The authorities are stepping up measures to guard against bird flu as the disease continues to spread among poultry on the island, and in neighbouring Lombok, while the mother of two children who died of the disease has also died of flu-like symptoms.
The two children from Jehem in Bangli died of the disease last week. Their mother, Ni Wayan Purnami, died at the family home on Monday.
Dewa Made Siangan, head of the Bangli Health Department, said Purnami had previously tested negative for the disease, despite showing symptoms.
“We asked her to seek medical treatment in Sanglah after her two children were cremated, but she refused,” Siangan said, adding that confirming bird flu would now be impossible as the woman’s body had been immediately buried by family members.
Siangan said that Purnami’s death was particularly worrying, as it suggested the possibility of human-to-human transmission, though this could not be confirmed.
He said regency officials would be receiving extra training and equipment to deal with the disease, and that Tamiflu medicines would be made available to those working with suspected bird flu patients.
A.A. Bintang Ari Sutari, head of Tembuku, the district which includes Jehem village, said that the community had been shaken by the recent deaths, and needed to be given more information in an effort to ensure full cooperation with the authorities.
“The family and the villagers are still emotionally depressed after the string of deaths,” Sutari said.
Domestic birds in Jehem, the home village of the children, have been culled, and extensive tests carried out in surrounding communities.
According to officials from the Bali Animal Husbandry Department, a recorded 1,366 chickens have died of suspected bird flu so far this year.
“The spread of the disease mostly involves infected chickens bought by individuals at local markets and then brought into their respective houses,” department head Putu Sumantra said.
Sumantra said the disease, which can spread to humans who have close contact with infected birds, was easily transferred from district to district through the trade in poultry.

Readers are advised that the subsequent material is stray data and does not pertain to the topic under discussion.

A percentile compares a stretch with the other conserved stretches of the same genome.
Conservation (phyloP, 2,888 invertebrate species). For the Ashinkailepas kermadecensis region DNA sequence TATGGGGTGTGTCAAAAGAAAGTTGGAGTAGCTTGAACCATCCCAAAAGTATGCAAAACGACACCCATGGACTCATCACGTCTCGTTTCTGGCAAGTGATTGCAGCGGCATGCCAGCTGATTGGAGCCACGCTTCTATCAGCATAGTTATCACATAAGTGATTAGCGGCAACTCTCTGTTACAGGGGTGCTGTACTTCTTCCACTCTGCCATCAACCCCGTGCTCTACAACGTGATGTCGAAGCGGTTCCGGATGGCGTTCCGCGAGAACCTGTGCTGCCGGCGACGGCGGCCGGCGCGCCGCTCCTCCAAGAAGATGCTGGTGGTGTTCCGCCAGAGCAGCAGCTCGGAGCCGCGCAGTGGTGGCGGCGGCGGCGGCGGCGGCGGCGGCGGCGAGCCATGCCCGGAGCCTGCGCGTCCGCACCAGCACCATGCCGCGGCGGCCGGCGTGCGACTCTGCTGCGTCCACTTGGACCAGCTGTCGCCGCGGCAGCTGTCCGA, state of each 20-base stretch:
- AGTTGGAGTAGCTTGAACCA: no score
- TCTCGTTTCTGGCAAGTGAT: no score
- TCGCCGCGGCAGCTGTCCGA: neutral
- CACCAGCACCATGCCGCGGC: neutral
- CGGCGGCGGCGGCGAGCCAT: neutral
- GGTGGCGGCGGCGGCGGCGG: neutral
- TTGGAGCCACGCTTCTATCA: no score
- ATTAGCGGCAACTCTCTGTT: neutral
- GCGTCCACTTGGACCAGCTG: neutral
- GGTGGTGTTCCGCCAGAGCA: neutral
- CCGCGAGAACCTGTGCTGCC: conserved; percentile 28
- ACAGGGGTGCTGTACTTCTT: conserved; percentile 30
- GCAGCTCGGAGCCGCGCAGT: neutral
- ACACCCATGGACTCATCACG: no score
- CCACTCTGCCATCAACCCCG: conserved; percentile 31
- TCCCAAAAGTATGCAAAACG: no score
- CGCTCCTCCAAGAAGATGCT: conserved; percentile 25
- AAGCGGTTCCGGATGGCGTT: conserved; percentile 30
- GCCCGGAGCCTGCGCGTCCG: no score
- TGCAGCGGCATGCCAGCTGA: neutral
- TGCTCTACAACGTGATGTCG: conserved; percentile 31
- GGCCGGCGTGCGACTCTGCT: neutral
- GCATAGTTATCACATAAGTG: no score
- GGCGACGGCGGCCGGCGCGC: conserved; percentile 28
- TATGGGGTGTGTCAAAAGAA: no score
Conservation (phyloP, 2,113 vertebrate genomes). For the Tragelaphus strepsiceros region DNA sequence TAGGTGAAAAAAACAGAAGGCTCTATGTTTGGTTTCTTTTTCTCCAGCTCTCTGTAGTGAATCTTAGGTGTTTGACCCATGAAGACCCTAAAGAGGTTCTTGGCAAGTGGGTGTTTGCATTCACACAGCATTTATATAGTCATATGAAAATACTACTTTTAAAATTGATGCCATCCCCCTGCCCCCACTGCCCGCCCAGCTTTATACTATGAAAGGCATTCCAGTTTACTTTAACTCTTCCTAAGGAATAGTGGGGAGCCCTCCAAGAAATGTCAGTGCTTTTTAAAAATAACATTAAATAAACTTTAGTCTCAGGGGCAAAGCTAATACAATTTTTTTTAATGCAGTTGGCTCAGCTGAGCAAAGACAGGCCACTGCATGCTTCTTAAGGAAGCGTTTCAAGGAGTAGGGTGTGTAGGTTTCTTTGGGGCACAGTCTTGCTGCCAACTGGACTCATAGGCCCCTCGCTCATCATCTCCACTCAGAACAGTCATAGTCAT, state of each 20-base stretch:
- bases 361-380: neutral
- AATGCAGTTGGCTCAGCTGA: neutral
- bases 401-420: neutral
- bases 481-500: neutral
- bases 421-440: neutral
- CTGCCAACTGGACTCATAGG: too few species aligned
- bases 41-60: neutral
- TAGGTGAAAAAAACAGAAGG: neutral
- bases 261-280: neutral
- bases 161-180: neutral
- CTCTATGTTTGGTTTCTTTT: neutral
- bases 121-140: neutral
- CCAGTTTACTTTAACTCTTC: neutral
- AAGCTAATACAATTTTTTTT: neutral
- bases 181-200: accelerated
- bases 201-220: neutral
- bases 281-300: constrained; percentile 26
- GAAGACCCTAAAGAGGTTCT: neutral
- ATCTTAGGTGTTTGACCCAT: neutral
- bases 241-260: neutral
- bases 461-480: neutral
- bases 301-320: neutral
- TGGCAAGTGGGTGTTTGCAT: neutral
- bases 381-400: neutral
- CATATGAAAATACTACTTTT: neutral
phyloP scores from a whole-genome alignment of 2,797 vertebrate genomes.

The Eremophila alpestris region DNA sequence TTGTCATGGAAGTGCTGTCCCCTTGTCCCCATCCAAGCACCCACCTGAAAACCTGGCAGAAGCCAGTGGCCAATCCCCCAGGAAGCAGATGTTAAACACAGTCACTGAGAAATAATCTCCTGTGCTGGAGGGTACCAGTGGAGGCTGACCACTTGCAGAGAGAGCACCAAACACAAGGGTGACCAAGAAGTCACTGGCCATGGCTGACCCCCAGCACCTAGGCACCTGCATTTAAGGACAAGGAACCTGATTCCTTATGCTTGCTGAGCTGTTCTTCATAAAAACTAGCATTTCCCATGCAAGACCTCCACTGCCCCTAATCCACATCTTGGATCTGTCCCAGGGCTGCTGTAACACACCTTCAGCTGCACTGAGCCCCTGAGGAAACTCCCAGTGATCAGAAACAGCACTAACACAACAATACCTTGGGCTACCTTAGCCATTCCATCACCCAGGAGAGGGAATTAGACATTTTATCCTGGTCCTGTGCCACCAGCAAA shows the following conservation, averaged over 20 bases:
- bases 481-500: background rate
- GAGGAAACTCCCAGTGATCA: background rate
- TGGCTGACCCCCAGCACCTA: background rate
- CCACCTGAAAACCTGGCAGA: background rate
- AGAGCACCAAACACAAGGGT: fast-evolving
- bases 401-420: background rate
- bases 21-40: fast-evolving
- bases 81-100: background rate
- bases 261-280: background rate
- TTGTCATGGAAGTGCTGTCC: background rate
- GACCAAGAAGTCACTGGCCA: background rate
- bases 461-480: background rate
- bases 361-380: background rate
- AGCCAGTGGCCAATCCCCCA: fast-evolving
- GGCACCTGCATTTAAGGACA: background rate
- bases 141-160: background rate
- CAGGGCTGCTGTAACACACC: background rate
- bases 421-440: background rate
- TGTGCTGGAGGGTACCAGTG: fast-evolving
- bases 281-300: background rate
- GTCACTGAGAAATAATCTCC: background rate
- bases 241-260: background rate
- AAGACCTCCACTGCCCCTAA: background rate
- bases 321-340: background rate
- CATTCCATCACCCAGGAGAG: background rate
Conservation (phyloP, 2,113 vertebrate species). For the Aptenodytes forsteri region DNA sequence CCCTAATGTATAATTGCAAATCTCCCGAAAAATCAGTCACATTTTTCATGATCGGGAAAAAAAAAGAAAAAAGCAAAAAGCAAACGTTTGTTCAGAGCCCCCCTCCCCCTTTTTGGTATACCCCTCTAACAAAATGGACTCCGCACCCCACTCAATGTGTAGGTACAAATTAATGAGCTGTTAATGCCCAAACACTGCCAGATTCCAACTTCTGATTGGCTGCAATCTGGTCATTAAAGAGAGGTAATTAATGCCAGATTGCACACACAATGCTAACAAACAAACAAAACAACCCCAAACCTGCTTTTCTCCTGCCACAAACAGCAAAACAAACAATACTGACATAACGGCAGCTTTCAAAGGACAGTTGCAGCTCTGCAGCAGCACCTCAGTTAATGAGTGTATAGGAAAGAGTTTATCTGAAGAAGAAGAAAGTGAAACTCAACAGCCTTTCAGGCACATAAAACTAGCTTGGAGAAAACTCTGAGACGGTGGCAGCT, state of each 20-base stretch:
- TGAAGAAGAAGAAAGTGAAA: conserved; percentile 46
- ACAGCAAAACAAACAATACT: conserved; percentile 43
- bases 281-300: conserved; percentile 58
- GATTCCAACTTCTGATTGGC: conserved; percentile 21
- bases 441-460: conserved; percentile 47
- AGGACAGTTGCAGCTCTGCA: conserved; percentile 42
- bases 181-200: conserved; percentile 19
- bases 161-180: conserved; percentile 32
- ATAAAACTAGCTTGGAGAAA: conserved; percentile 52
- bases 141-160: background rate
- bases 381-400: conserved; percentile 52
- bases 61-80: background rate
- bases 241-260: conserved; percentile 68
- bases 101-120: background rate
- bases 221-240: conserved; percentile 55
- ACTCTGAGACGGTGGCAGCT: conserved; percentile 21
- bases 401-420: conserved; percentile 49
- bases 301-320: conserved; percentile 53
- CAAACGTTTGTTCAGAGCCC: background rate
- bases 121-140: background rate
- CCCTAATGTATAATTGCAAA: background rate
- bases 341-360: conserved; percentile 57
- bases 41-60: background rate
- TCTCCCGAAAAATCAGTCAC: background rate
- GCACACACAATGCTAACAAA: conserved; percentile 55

“That’s why all the relevant agencies have agreed to tighten measures to control and monitor the transportation of poultry from one regency to another, as well as from the suppliers to the markets,” he said, adding that vehicles routinely used for moving poultry were now being regularly disinfected by department staff.
“Previously, the spraying of disinfectant was carried out in markets and large-scale poultry farms only,” he said.
Meanwhile, Health Department officials have continued to test humans living near infection sites, though according to chief Nyoman Sutedja, no positive cases have yet been identified.
The Bangli Regency Hospital, where the two children who died last week were initially treated, has been ordered to pay more attention to the risk of bird flu. The disease was not initially identified in the children, who were treated for pneumonia, before their condition worsened and they were transferred to the main government hospital at Sanglah in Denpasar.
Three hospitals in Bali are designated as bird flu treatment centres: Sanglah, Gianyar Hospital and Tabanan Hospital.
So far bird flu has been identified in eight of Bali’s nine regencies and municipalities. The disease has also been found in neighbouring Lombok. Hundreds of chickens in the Lombok capital, Mataram, are suspected to have died of the disease last week, while two suspected human cases have been recorded. The affected patients – an 11-month-old baby from Praya in West Lombok district and 53-year-old man from Central Lombok district – are being treated at the main hospital in Mataram.
In Bali, according to Sumantra, only Gianyar has recorded no confirmed cases in the current outbreak.
“This is quite surprising, especially given how quickly the disease is spreading,” he said.
He stressed that the current occurrence was on a much smaller scale that the last large outbreak in 2007.
“Back then, around 4,000 birds died, but this time the figure is much smaller,” he said. Most cases were recorded on small, village level smallholdings, rather than in large commercial poultry farms, where birds were usually vaccinated, Sumantra said.
“Those on larger commercial farms tend to be vaccinated on a regular basis so aren’t as vulnerable,” he said.
Meanwhile, tourism officials have expressed concern that a high-profile outbreak with more human fatalities could damage the tourism industry.
Regional assembly member Ketut Kariyasa Adnyana said urgent measures were needed to avoid such an outcome.
“The provincial and district authorities should take immediate steps to address this problem. We can’t afford to let it get out of hand,” he said.
Ida Bagus Gede Sidharta Putra, the chairman of Bali branch of the Indonesian Hotel and Restaurant Association (PHRI), said measures were being taken to counter the threat from bird flu, and that tourist restaurants would stop serving poultry products if the outbreak continued to spread.
“This will have a significant impact on tourism if we don’t carry out preventive measures. We will continue to monitor avian flu cases,” he said.
Another PHRI official, Perry Markus, called on tourism business to be vigilant in matters of hygiene.
“Employees should keep clean, especially if they have poultry in their neighbourhoods,” he said.
One of the many professional chefs across the island, Komang Adi Arsana, said, however, that properly cooked poultry products were rendered safe, even if infected.
“All poultry is well-cooked, even overcooked to 100 degrees Celsius and served fresh. Many natural ingredients used in Indonesian cuisine also contain probiotics that help protect the body from harmful bacteria,” he said.